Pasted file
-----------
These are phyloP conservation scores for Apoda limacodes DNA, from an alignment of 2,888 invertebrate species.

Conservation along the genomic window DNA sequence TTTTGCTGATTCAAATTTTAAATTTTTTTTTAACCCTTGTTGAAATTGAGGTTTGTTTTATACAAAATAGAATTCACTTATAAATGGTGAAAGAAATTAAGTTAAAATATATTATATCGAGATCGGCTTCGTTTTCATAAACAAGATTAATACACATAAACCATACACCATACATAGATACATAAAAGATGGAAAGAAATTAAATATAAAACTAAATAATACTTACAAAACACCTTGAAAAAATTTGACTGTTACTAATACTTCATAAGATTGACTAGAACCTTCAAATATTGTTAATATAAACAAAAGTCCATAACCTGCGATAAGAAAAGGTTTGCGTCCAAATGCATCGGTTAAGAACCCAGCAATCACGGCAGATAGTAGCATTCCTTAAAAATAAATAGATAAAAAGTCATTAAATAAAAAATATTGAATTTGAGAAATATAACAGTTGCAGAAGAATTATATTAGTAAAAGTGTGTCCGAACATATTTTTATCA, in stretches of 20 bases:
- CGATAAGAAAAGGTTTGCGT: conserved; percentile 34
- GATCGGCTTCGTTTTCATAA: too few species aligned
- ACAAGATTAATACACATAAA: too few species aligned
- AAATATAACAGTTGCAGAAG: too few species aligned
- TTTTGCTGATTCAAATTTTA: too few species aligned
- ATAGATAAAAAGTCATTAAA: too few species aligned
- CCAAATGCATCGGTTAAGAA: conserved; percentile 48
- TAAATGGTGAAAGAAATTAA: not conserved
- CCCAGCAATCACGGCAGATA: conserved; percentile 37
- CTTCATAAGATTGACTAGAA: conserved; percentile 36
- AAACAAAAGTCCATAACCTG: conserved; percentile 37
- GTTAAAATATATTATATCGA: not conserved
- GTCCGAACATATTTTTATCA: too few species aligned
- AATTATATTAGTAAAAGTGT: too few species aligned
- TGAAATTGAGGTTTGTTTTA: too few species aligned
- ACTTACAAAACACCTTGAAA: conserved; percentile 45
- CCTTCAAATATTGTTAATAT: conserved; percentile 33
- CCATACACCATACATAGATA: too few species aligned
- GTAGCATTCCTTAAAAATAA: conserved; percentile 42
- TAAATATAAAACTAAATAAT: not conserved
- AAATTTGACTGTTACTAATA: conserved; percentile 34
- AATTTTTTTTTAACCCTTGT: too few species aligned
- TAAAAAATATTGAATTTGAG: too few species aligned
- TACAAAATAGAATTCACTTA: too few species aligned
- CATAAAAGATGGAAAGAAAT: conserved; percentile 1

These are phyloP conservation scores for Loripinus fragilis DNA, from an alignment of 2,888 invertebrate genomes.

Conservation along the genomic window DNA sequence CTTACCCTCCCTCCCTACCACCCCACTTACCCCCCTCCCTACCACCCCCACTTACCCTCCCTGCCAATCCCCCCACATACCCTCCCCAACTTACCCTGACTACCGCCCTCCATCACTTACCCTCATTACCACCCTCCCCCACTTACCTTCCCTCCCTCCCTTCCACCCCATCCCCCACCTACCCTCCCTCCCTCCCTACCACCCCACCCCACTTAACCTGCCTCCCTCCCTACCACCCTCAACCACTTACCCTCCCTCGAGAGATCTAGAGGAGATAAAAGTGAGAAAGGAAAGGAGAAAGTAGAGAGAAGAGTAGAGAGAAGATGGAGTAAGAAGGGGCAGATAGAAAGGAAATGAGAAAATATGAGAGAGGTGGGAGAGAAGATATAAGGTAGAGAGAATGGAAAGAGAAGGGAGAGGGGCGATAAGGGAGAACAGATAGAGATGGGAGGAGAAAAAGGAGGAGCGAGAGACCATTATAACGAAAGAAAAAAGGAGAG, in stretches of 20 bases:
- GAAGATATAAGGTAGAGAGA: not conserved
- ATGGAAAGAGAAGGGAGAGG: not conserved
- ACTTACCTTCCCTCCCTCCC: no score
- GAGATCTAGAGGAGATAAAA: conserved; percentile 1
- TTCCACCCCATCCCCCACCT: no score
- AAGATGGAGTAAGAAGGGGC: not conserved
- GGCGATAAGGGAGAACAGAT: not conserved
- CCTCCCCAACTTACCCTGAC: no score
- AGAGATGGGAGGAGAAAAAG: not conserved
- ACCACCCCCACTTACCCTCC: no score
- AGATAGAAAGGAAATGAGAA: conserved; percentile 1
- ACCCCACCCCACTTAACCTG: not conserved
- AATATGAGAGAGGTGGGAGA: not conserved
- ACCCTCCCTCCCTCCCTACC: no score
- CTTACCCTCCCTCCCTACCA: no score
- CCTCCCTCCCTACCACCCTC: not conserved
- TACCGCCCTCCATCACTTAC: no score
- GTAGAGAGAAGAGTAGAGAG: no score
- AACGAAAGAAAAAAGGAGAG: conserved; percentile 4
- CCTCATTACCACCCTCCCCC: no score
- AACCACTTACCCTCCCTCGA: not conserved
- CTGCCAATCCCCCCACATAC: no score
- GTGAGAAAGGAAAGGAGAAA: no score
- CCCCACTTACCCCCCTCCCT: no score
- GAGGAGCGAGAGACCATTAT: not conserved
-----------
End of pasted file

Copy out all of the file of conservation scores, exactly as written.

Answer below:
These are phyloP conservation scores for Apoda limacodes DNA, from an alignment of 2,888 invertebrate species.

Conservation along the genomic window DNA sequence TTTTGCTGATTCAAATTTTAAATTTTTTTTTAACCCTTGTTGAAATTGAGGTTTGTTTTATACAAAATAGAATTCACTTATAAATGGTGAAAGAAATTAAGTTAAAATATATTATATCGAGATCGGCTTCGTTTTCATAAACAAGATTAATACACATAAACCATACACCATACATAGATACATAAAAGATGGAAAGAAATTAAATATAAAACTAAATAATACTTACAAAACACCTTGAAAAAATTTGACTGTTACTAATACTTCATAAGATTGACTAGAACCTTCAAATATTGTTAATATAAACAAAAGTCCATAACCTGCGATAAGAAAAGGTTTGCGTCCAAATGCATCGGTTAAGAACCCAGCAATCACGGCAGATAGTAGCATTCCTTAAAAATAAATAGATAAAAAGTCATTAAATAAAAAATATTGAATTTGAGAAATATAACAGTTGCAGAAGAATTATATTAGTAAAAGTGTGTCCGAACATATTTTTATCA, in stretches of 20 bases:
- CGATAAGAAAAGGTTTGCGT: conserved; percentile 34
- GATCGGCTTCGTTTTCATAA: too few species aligned
- ACAAGATTAATACACATAAA: too few species aligned
- AAATATAACAGTTGCAGAAG: too few species aligned
- TTTTGCTGATTCAAATTTTA: too few species aligned
- ATAGATAAAAAGTCATTAAA: too few species aligned
- CCAAATGCATCGGTTAAGAA: conserved; percentile 48
- TAAATGGTGAAAGAAATTAA: not conserved
- CCCAGCAATCACGGCAGATA: conserved; percentile 37
- CTTCATAAGATTGACTAGAA: conserved; percentile 36
- AAACAAAAGTCCATAACCTG: conserved; percentile 37
- GTTAAAATATATTATATCGA: not conserved
- GTCCGAACATATTTTTATCA: too few species aligned
- AATTATATTAGTAAAAGTGT: too few species aligned
- TGAAATTGAGGTTTGTTTTA: too few species aligned
- ACTTACAAAACACCTTGAAA: conserved; percentile 45
- CCTTCAAATATTGTTAATAT: conserved; percentile 33
- CCATACACCATACATAGATA: too few species aligned
- GTAGCATTCCTTAAAAATAA: conserved; percentile 42
- TAAATATAAAACTAAATAAT: not conserved
- AAATTTGACTGTTACTAATA: conserved; percentile 34
- AATTTTTTTTTAACCCTTGT: too few species aligned
- TAAAAAATATTGAATTTGAG: too few species aligned
- TACAAAATAGAATTCACTTA: too few species aligned
- CATAAAAGATGGAAAGAAAT: conserved; percentile 1

These are phyloP conservation scores for Loripinus fragilis DNA, from an alignment of 2,888 invertebrate genomes.

Conservation along the genomic window DNA sequence CTTACCCTCCCTCCCTACCACCCCACTTACCCCCCTCCCTACCACCCCCACTTACCCTCCCTGCCAATCCCCCCACATACCCTCCCCAACTTACCCTGACTACCGCCCTCCATCACTTACCCTCATTACCACCCTCCCCCACTTACCTTCCCTCCCTCCCTTCCACCCCATCCCCCACCTACCCTCCCTCCCTCCCTACCACCCCACCCCACTTAACCTGCCTCCCTCCCTACCACCCTCAACCACTTACCCTCCCTCGAGAGATCTAGAGGAGATAAAAGTGAGAAAGGAAAGGAGAAAGTAGAGAGAAGAGTAGAGAGAAGATGGAGTAAGAAGGGGCAGATAGAAAGGAAATGAGAAAATATGAGAGAGGTGGGAGAGAAGATATAAGGTAGAGAGAATGGAAAGAGAAGGGAGAGGGGCGATAAGGGAGAACAGATAGAGATGGGAGGAGAAAAAGGAGGAGCGAGAGACCATTATAACGAAAGAAAAAAGGAGAG, in stretches of 20 bases:
- GAAGATATAAGGTAGAGAGA: not conserved
- ATGGAAAGAGAAGGGAGAGG: not conserved
- ACTTACCTTCCCTCCCTCCC: no score
- GAGATCTAGAGGAGATAAAA: conserved; percentile 1
- TTCCACCCCATCCCCCACCT: no score
- AAGATGGAGTAAGAAGGGGC: not conserved
- GGCGATAAGGGAGAACAGAT: not conserved
- CCTCCCCAACTTACCCTGAC: no score
- AGAGATGGGAGGAGAAAAAG: not conserved
- ACCACCCCCACTTACCCTCC: no score
- AGATAGAAAGGAAATGAGAA: conserved; percentile 1
- ACCCCACCCCACTTAACCTG: not conserved
- AATATGAGAGAGGTGGGAGA: not conserved
- ACCCTCCCTCCCTCCCTACC: no score
- CTTACCCTCCCTCCCTACCA: no score
- CCTCCCTCCCTACCACCCTC: not conserved
- TACCGCCCTCCATCACTTAC: no score
- GTAGAGAGAAGAGTAGAGAG: no score
- AACGAAAGAAAAAAGGAGAG: conserved; percentile 4
- CCTCATTACCACCCTCCCCC: no score
- AACCACTTACCCTCCCTCGA: not conserved
- CTGCCAATCCCCCCACATAC: no score
- GTGAGAAAGGAAAGGAGAAA: no score
- CCCCACTTACCCCCCTCCCT: no score
- GAGGAGCGAGAGACCATTAT: not conserved